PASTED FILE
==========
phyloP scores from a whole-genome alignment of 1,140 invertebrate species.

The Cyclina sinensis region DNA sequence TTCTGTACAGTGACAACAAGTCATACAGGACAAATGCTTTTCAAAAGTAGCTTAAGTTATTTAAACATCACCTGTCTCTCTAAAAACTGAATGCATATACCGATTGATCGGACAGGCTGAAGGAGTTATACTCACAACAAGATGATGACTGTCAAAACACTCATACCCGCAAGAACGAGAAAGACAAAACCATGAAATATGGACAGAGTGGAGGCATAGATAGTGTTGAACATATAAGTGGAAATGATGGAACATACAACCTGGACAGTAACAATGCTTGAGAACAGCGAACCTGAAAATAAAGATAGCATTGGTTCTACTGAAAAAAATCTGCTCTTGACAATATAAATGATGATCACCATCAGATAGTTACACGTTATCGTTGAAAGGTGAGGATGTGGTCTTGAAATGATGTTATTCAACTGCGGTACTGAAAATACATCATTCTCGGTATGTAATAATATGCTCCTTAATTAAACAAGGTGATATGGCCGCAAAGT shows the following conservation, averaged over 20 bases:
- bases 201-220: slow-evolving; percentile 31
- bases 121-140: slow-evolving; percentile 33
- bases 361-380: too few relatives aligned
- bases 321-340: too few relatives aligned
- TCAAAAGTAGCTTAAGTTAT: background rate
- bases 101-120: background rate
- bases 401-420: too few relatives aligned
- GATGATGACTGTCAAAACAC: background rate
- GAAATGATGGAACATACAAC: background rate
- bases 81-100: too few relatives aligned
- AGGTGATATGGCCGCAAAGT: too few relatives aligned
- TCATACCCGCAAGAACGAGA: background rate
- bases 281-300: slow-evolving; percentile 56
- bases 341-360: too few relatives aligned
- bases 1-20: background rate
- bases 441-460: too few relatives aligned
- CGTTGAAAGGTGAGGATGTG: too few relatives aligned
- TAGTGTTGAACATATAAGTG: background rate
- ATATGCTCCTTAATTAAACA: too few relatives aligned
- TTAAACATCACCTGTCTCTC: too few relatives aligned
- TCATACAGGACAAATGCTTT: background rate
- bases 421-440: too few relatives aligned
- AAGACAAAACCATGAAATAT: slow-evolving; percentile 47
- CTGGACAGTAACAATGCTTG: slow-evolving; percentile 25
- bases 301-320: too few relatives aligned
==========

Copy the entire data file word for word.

phyloP scores from a whole-genome alignment of 1,140 invertebrate species.

The Cyclina sinensis region DNA sequence TTCTGTACAGTGACAACAAGTCATACAGGACAAATGCTTTTCAAAAGTAGCTTAAGTTATTTAAACATCACCTGTCTCTCTAAAAACTGAATGCATATACCGATTGATCGGACAGGCTGAAGGAGTTATACTCACAACAAGATGATGACTGTCAAAACACTCATACCCGCAAGAACGAGAAAGACAAAACCATGAAATATGGACAGAGTGGAGGCATAGATAGTGTTGAACATATAAGTGGAAATGATGGAACATACAACCTGGACAGTAACAATGCTTGAGAACAGCGAACCTGAAAATAAAGATAGCATTGGTTCTACTGAAAAAAATCTGCTCTTGACAATATAAATGATGATCACCATCAGATAGTTACACGTTATCGTTGAAAGGTGAGGATGTGGTCTTGAAATGATGTTATTCAACTGCGGTACTGAAAATACATCATTCTCGGTATGTAATAATATGCTCCTTAATTAAACAAGGTGATATGGCCGCAAAGT shows the following conservation, averaged over 20 bases:
- bases 201-220: slow-evolving; percentile 31
- bases 121-140: slow-evolving; percentile 33
- bases 361-380: too few relatives aligned
- bases 321-340: too few relatives aligned
- TCAAAAGTAGCTTAAGTTAT: background rate
- bases 101-120: background rate
- bases 401-420: too few relatives aligned
- GATGATGACTGTCAAAACAC: background rate
- GAAATGATGGAACATACAAC: background rate
- bases 81-100: too few relatives aligned
- AGGTGATATGGCCGCAAAGT: too few relatives aligned
- TCATACCCGCAAGAACGAGA: background rate
- bases 281-300: slow-evolving; percentile 56
- bases 341-360: too few relatives aligned
- bases 1-20: background rate
- bases 441-460: too few relatives aligned
- CGTTGAAAGGTGAGGATGTG: too few relatives aligned
- TAGTGTTGAACATATAAGTG: background rate
- ATATGCTCCTTAATTAAACA: too few relatives aligned
- TTAAACATCACCTGTCTCTC: too few relatives aligned
- TCATACAGGACAAATGCTTT: background rate
- bases 421-440: too few relatives aligned
- AAGACAAAACCATGAAATAT: slow-evolving; percentile 47
- CTGGACAGTAACAATGCTTG: slow-evolving; percentile 25
- bases 301-320: too few relatives aligned